When Jane Gamble and her husband, David Leider, moved into their house in Fairfax County, Virginia, five years ago, little of the landscaping had changed from the time the home was built in the early 1960s.
The brick Colonial-style home sat in an expanse of lawn that stretched from curb to foundation, with a few hedges of old-fashioned shrubs scattered around the edges, including the invasive exotic barberry.
This model of the conforming orthodox yard, for all its neatness, is seen by many contemporary gardeners not just as a stylistic anachronism but also an environmental wasteland. Reliant on a diet of fertilizers and pesticides — and on continual mowing — it provides little ecological benefit, and it is, let’s face it, dull.
Gamble took up kayaking and discovered that there was a lot of nature out there, especially in the watery part of the world. She wondered: Why shouldn’t there be nature closer to home? The couple set about bringing plants and animal life to the third-of-an-acre lot.
They dug out more than 30 barberry, nandina and other mature shrubs, but the makeover really picked up steam when Leider got his hands on a sod-cutter.
For someone who had wrestled with removing turf with a shovel, this was a revelation. “When you rent a sod-cutter, you can take out a lot of sod,” said Leider, who is recently retired from the State Department. His wife still works for the Foreign Service. They moved to the property after a posting in Brazil.
Although they can’t quite match the biodiversity of the Amazon, they have proved that a property richly planted with trees, shrubs and perennials, paired with a small but effective fish pond, can draw numerous birds, reptiles, amphibians, mammals and beneficial insects.
In just a few years, the yard has been transformed into a garden of delight. Each quadrant has its own character, achieved through the couple’s remarkable synergy. Gamble has a capacity to find plant bargains — not to mention free mulch; she’ll retrieve some from sites about to be bulldozed or, more frequently, determine when mass merchandisers will clear their shelves of seasonal plant material. “I treat Home Depot like a casbah,” she said. “I go in there and bargain hard.”
In a newly created border, they flipped the sliced sod upside down to break down and enrich the heavy clay soil, then added wood chips, 10 cubic yards at a time.
“The borders kept getting bigger and bigger,” Gamble said, “and the wildlife came in. There was a bird nesting in a tree we planted, and how incredibly rewarding is that?”
Leider likes to plant trees, but his forte has been in putting together the hardscape, including fences, arbors and raised vegetables beds, as well as an elaborate bee hotel.
Normally, an elevated deck separates the resident from the garden, but my favorite part of the landscape is a shade garden flowing from the lower sections of the deck. Where once a crumbling parking pad existed, Leider has built an enclosing gate and fence, now draped in a yellow Lady Banks rose and clematis. Between the gate and the deck, he laid a flagstone patio in a diamond pattern.
The signature plant here is an old Burford holly tree, which now shields a collection of ferns, hostas and astilbe and is encircled with a red brick path. From the tree branches, Gamble has hung baskets of moth orchids, which are brought outdoors from May until October and provide exotic blooms from January to June. Sensing that a big-box store was about to chuck them, she moved in for the kill. “I said I would take 20 if they’re $1 apiece.”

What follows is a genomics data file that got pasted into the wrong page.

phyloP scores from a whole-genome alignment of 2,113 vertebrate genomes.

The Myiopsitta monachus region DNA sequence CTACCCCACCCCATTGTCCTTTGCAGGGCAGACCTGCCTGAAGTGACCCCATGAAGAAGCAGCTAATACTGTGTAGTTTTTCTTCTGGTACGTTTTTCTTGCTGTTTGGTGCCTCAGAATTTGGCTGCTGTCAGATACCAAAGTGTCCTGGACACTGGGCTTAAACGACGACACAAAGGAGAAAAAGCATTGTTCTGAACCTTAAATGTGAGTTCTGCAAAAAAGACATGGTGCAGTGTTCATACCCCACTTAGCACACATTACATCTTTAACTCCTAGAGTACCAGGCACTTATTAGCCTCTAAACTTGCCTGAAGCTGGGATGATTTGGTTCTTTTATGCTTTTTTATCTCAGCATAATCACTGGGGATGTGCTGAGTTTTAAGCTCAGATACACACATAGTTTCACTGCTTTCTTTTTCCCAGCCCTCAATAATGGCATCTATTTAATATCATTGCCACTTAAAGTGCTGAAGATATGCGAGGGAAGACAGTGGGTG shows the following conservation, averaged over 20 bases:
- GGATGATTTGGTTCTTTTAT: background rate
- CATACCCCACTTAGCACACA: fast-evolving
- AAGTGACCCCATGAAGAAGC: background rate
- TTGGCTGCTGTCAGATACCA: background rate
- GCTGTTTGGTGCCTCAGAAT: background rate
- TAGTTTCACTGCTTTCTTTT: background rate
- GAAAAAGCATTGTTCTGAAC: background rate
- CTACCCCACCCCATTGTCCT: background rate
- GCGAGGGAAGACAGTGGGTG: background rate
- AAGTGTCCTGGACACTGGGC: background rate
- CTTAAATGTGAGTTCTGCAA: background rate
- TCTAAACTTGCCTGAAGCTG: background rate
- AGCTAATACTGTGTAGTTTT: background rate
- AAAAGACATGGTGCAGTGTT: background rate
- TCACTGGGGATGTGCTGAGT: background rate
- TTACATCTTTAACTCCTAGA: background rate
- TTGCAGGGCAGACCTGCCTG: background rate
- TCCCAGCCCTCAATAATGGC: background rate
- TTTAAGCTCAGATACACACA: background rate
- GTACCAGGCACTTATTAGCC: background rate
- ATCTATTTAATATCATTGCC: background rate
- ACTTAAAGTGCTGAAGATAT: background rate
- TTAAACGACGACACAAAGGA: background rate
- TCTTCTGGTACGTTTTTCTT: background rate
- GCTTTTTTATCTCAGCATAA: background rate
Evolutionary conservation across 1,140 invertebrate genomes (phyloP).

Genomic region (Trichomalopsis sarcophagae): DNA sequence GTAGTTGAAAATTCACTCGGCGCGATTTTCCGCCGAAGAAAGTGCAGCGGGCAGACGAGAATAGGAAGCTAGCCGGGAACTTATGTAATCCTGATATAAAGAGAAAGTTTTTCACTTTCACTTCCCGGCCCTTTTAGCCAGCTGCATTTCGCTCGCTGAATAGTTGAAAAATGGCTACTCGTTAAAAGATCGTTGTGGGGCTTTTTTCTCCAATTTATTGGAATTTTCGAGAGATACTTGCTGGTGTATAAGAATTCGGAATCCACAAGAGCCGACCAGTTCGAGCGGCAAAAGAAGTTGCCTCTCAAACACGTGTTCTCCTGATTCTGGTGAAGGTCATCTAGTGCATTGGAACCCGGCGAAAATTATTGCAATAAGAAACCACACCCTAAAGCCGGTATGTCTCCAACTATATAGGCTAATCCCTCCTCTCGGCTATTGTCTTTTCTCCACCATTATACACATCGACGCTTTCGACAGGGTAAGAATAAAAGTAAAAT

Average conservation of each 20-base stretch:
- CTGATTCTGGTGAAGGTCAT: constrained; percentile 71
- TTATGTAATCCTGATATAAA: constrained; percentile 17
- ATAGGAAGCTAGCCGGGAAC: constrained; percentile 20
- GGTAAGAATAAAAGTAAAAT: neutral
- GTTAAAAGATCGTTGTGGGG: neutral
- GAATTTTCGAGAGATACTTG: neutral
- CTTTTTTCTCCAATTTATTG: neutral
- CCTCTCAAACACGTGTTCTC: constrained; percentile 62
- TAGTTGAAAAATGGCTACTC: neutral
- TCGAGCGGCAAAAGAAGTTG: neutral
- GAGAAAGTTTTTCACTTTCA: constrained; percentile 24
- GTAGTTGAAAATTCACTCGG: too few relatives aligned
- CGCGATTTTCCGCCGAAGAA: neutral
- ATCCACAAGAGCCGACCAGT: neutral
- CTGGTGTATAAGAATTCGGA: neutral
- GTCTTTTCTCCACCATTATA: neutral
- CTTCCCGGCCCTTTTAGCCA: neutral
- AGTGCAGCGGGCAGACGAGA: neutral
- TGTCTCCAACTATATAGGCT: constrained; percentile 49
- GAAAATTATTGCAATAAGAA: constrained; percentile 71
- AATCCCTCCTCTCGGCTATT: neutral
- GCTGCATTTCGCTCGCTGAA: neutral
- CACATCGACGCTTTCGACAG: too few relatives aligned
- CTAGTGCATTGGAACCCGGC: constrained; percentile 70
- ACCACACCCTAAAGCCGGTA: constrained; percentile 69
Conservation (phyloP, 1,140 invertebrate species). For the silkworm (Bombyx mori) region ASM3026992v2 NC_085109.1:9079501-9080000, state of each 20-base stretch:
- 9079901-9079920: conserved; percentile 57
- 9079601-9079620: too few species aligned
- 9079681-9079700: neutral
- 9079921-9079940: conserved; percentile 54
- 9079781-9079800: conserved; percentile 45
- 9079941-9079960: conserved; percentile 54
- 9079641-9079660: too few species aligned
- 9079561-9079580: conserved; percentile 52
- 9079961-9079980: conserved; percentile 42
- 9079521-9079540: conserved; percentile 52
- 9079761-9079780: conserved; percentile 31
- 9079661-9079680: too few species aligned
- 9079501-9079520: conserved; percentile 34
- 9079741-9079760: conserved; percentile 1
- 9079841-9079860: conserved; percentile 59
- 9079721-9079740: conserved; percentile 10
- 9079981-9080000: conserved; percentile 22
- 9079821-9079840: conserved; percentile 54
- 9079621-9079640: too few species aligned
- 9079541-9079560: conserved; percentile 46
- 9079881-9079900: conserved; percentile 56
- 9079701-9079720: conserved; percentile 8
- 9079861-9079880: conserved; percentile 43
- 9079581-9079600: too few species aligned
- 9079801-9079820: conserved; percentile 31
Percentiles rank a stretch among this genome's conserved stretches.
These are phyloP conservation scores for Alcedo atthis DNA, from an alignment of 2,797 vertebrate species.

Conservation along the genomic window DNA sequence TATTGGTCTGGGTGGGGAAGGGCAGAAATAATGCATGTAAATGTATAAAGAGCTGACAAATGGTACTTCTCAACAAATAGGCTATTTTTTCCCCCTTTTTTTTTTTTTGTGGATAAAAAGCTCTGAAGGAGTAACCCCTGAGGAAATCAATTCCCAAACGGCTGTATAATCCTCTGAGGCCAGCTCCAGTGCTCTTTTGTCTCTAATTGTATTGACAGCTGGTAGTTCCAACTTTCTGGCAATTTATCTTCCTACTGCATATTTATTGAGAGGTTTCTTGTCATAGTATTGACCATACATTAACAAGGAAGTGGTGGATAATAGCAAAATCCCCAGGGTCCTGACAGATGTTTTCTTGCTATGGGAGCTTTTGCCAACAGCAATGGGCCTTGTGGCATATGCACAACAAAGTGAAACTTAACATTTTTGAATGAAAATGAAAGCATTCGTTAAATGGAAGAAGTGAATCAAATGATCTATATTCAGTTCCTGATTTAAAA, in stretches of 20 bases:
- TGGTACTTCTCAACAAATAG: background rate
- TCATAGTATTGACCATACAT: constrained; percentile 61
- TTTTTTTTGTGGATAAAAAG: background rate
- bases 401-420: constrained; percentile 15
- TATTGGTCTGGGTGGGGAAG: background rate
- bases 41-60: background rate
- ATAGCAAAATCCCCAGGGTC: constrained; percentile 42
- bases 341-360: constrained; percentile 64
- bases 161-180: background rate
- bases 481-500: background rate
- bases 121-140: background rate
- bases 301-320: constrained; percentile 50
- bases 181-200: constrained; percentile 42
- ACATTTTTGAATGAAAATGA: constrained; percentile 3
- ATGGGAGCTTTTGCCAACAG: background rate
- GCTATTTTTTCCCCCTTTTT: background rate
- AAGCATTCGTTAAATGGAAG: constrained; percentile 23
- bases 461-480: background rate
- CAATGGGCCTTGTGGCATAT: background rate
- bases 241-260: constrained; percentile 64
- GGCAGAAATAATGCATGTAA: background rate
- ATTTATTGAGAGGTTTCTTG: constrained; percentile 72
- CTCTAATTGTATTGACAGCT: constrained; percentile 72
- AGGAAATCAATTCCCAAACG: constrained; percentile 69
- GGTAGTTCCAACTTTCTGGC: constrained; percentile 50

The brick path was one of several projects completed during pandemic confinement. “It was time that wasn’t wasted on commuting three hours a day,” said Gamble, who made a video of the transformation (youtu.be/pkmngGT-MII). The path was created with salvaged bricks sourced from a neighborhood social exchange website. Gamble figured she could carry 147 bricks per load in her station wagon without wrecking the suspension.
As the garden has developed, Gamble has also nurtured her hobby of wildlife photography, but instead of traveling to natural areas, she can now pick up her camera and point it at the garden. She showed me images of a wren nesting in a gourd, a tree frog ensconced in an orchid basket, a goldfinch taking nesting material she put out and a hummingbird supping from a canna flower.
The couple has embraced the contemporary idea that, in a world where flora and fauna are being lost to habitat destruction, including the creation of 500 square miles annually of new lawns, according to biologist Doug Tallamy, we can use our gardens to mitigate the loss.
Adding native plants, abandoning pesticides, providing water and cover: All of these actions will help the life around us. That is one big lesson that Gamble and Leider want to share with their neighborhood — and the world. “When people come away saying, ‘That’s so inspiring,’ you couldn’t say anything better to me,” Gamble said.
As uplifting as the wildlife habitat component is, for me, the garden affirms something even closer to my heart.
A wonderful garden is available to anyone with a dream and the will to make it happen. It doesn’t take a lifetime, and it doesn’t require deep pockets, but it does demand a part of yourself if it is to be authentic and meaningful.